Asian shares fell on Thursday as doubts set in about whether European leaders can agree on a plan to tackle the euro zone's two-year-old debt crisis at a high-stakes summit on Friday.

But in Europe itself shares were expected to rise, after stuttering in the previous session, amid hopes of further support measures for strained money markets from the European Central Bank (ECB).

With big set-piece events looming -- the ECB's final monetary policy meeting of the year later on Thursday and the European Union summit on Friday -- investors were unwilling to commit new funds, leaving riskier assets such as commodities and emerging market currencies subdued.

We aren't expecting any great resolution, said Su-Lin Ong, senior economist and fixed income strategist at RBC Capital Markets in Sydney. Markets are quite hopeful but we've had plenty of EU summits and they tend to disappoint ... There are no silver bullets here.

The euro edged down ahead of the ECB meeting that is expected to deliver a 25 basis points rate cut, while the Australian dollar fell as disappointing employment data cemented expectations for further cuts in interest rates.

JAPANESE MACHINERY SLUMP

MSCI's broadest index of Asia Pacific shares outside Japan <.MIAPJ0000PUS> dropped 0.8 percent, while Tokyo's Nikkei share average <.N225> lost 0.7 percent, hit also by a slump in machinery orders that suggested Japan's recovery is faltering.

S&P 500 futures were slightly lower, after small gains on Wall Street <.DJI> <.SPX> on Wednesday. <.N>

But spreadbetters expected London's FTSE <.FTSE> to open up around 0.5 percent, and Frankfurt's DAX <.GDAXI> and Paris' CAC 40 <.FCHI> to open around 1.1 percent higher. <.EU> <.L>

Global equities have enjoyed a brisk rally in recent days, with the MSCI All-Country World Index <.MIWD00000PUS> bounding 9 percent since the start of last week, on hopes that the threat of financial meltdown would force European leaders to set aside disagreements and come up with a coherent plan to save the euro.

France and Germany will present a plan to amend EU treaties to anchor stricter budget discipline, aimed at restoring market confidence and stopping the crisis spiralling out of control.

But optimism was tempered on Wednesday, when a senior German official told a pre-summit briefing he was more pessimistic than last week about reaching an overall deal.

My sense is that it could be like the previous EU summit on October 26, where we saw some progress but details remained sketchy, leaving uncertainty in the market, said Soichiro Monji, chief strategist at Daiwa SB Investments in Tokyo.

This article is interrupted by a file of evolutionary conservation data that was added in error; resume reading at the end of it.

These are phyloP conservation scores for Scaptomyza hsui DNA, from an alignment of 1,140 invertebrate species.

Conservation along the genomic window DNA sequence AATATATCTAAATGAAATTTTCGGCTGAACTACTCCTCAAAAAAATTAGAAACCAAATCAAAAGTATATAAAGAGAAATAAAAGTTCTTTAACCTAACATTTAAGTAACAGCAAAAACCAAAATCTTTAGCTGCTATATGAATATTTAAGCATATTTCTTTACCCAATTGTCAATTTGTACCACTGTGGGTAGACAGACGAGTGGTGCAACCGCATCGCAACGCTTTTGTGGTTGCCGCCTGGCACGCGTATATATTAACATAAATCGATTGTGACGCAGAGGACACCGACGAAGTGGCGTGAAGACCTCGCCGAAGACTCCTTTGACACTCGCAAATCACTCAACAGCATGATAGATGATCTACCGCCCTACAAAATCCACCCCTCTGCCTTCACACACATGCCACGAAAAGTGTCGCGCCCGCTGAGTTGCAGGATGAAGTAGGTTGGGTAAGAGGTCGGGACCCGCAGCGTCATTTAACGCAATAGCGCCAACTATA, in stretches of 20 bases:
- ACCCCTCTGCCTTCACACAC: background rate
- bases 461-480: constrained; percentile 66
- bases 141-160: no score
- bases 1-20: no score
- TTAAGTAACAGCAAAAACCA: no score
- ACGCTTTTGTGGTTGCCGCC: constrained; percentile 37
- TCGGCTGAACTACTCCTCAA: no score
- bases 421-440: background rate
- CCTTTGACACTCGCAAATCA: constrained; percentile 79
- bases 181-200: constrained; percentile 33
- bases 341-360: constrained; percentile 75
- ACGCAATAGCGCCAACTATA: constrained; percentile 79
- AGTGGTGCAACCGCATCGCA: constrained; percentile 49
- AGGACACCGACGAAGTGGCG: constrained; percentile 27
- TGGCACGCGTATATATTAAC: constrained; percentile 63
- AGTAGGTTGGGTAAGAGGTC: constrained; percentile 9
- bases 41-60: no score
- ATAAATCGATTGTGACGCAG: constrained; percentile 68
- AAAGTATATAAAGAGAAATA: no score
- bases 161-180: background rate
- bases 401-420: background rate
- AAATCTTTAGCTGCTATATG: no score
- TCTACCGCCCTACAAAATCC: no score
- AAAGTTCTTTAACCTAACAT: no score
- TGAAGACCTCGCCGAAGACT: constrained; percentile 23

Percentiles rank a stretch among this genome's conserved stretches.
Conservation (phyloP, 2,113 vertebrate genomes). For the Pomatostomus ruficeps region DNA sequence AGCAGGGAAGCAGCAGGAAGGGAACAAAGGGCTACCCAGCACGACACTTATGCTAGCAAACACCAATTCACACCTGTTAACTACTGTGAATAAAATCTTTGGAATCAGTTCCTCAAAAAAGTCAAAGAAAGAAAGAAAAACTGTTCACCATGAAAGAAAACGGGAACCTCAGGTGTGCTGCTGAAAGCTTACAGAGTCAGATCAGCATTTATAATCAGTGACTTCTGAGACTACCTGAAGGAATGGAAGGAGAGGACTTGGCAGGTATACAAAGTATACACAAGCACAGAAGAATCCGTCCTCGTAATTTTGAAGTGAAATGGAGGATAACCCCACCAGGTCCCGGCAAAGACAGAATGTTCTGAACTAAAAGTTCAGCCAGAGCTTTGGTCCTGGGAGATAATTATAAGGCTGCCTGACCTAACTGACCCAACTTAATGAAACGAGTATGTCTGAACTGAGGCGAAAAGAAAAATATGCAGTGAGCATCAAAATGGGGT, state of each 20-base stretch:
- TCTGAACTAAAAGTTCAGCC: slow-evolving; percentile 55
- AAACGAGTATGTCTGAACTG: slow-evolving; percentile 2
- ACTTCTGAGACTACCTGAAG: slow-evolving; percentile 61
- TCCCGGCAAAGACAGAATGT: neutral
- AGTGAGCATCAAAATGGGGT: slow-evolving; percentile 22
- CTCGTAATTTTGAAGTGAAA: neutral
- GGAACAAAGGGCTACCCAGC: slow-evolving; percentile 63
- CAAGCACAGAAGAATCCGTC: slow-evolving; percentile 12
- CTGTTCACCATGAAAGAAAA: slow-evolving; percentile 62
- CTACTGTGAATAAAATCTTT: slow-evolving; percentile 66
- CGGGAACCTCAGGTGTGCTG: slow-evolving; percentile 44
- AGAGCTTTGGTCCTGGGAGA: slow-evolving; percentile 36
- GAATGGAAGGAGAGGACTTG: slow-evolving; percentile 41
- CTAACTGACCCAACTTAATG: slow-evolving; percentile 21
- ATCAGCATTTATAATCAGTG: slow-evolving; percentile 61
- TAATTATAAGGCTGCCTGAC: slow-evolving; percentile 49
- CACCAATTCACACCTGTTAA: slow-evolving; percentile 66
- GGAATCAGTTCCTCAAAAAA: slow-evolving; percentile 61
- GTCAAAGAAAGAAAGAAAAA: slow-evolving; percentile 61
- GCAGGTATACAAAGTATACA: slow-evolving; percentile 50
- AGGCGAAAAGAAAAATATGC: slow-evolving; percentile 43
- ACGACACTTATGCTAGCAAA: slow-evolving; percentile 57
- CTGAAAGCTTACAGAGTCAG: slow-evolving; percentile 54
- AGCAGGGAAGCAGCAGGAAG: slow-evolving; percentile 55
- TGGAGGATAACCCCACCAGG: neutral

ECB ROLE

A media report that the G20 was preparing a $600 billion lending facility for the International Monetary Fund (IMF) to help Europe gave a late lift to U.S. stocks and briefly boosted the euro, but the effect faded after it was denied by G20 and IMF officials.

Most economists expect the ECB to cut its key interest rate back to the record low 1 percent it reached during the financial crisis in 2009. Investors will be looking for any hint the ECB will intensify its bond-buying support to the currency bloc's struggling periphery.

Sources have also told Reuters the bank is likely to start offering banks funding for two or even three years for the first time ever, to try to prevent the euro zone crisis precipitating a credit crunch that chokes the bloc's economy.

They need to introduce longer term LTROs (long-term refinancing operations) in the order of two to three years and they need to ease collateral conditions, said Greg Gibbs, a strategist at RBS.

The euro slipped a little to just below $1.34, within the tight $1.3332/3486 range of the past week.

The Australian dollar fell a third of a cent to$1.0249 after data showed one of the developed world's most resilient economies shed 6,300 jobs in November, while the unemployment rate rose a tick to 5.3 percent.

The cautious mood seeped into Asian credit markets, with spreads on the iTraxx Asia ex-Japan investment grade index, a gauge of risk appetite, widening by a couple of basis points.

Risk aversion also supported U.S. Treasuries, with benchmark 10-year notes dipping 2/32 in price to yield 2.042 percent.

Commodity markets were subdued, with U.S. crude edging up and Brent crude gaining nearly 50 cents to $110 a barrel, while copper was little changed around $7,830 a tonne.

Fundamentals are better than expected and the U.S. and Chinese economies seem to be stabilising, but trading will be cautious before Friday's Europe meeting, said Tetsu Emori, a fund manager with Astramax Co. in Tokyo.

The market's direction will be determined after the summit, and a good result will send prices higher.

Gold, which in recent months has largely switched from a negative to a positive correlation with riskier commodities as safe-haven investors have preferred the dollar to precious metals, slipped 0.3 percent to around $1,737 an ounce.

(Additional reporting by Hideyuki Sano in Tokyo, Miranda Maxwell in Melbourne and Frances Kan in Singapore; Editing by Richard Borsuk)